Refocusing at the national level, on Glenn Gould‘s native Canada:
I’ve mentioned the simultaneity of voices in social contexts such as listening, hearing and understanding the views and voices of multiple stakeholder. In similar vein, Howes suggests Gould‘s own taste for counterpoint stems from and reflects the Canadian Constitution:
Gould understood music to provide a model of society, and the performing artist, hence, to be performing society, as well as music. Along these lines, counterpoint, Gould’s preferred musical style, provides a specially apt model for comprehending the constitutional structure of the Canadian state. Gould’s interest in keeping the different voices of a fugue distinct, equal, and bound together parallels the concern of the Canadian state to keep the different parties to Confederation distinct, equal and bound together. In this difficult task, however, there is always a risk of overemphasizing or losing one of the voices. If Quebec is proclaimed “a distinct society” will that disturb the equality of the provinces (for surely all are distinct); if it is not, will that lead to the separation of Quebec and the break-up of Confederation? This bi-cultural counterpoint confronts Canadians daily, from the bilingual product information on their cereal boxes to the reports of English/French political jousting on the evening news.
Counterpoint, or in more general terms, polyphony, is non-dialectical, for it involves the interweaving of voices, of ideas, rather than the Hegelian process of thesis-antithesis-synthesis. Polyphony as social theory does not, therefore, entail the negation of any countervailing views the way, say, a dialectical social philosophy would. With polyphony, accommodation or peaceful co-presence takes the place of negation.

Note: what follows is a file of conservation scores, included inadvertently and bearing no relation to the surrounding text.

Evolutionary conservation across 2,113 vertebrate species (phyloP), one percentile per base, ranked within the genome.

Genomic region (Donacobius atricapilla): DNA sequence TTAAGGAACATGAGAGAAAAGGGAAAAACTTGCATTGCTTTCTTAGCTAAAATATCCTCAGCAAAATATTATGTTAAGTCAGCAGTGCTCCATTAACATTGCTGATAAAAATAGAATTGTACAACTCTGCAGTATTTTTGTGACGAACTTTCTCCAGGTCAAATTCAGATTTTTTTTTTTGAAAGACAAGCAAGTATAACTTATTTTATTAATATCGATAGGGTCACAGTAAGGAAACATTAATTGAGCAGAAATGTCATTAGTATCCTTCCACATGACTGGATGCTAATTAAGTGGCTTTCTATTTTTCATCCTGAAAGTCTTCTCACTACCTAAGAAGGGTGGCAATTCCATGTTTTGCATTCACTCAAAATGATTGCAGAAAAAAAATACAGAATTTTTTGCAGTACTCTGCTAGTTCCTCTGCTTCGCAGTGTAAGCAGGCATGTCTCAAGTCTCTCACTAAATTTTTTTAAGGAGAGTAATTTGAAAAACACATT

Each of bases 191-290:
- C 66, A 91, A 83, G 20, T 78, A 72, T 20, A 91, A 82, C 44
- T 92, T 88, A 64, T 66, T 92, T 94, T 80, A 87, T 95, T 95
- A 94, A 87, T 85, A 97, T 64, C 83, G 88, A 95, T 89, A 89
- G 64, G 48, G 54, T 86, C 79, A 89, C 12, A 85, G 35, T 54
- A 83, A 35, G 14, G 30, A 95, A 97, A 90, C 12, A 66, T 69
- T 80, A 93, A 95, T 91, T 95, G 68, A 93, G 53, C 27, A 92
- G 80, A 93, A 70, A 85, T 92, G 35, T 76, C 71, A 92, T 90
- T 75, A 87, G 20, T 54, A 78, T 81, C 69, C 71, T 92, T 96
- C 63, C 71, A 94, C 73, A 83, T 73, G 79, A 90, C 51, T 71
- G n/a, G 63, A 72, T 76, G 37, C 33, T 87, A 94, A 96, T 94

[ by Charles Cameron — music, mildness and massacres — do we have a scalpel that can peel the mildness back to explain where the massacres come from? ]
Lenin listens, muses:
From the Russian film, Appassionate, Here’s Lenin listening and, towards the end, musing, to the music:
Vladimir Lenin asks Rudolf Kehrer to play Beethoven’s Appassionata, Piano Sonata no. 23, op. 57, and at the end says, ‘Nothing I know is better than the Appassionata’. … The footage comes from this rare film entitled Appassionata:
Here’s the full Lenin quote:
I know of nothing better than the Appassionata and could listen to it every day. What astonishing, superhuman music! It always makes me proud, perhaps with a childish naiveté, to think that people can work such miracles! … But I can’t listen to music very often, it affects my nerves. I want to say sweet, silly things, and pat the little heads of people who, living in a filthy hell, can create such beauty. These days, one can’t pat anyone on the head nowadays, they might bite your hand off. Hence, you have to beat people’s little heads, beat mercilessly, although ideally we are against doing any violence to people. Hm — what a devilishly difficult job!
Some people already know this quote, some don’t.
Here, Lang Lang plays Beethoven’s Appassionata in its colossal entirety:
Mildness and massacres.
Hitler, who began as an art student, liked Wagner; Lenin liked Beethoven. Shall we blame classical music for the Shoah and Gulags?
Somehow, if we could peel back the mildness, we might find the massacres. Does anyone have a suitable psychiatric or spiritual scalpel?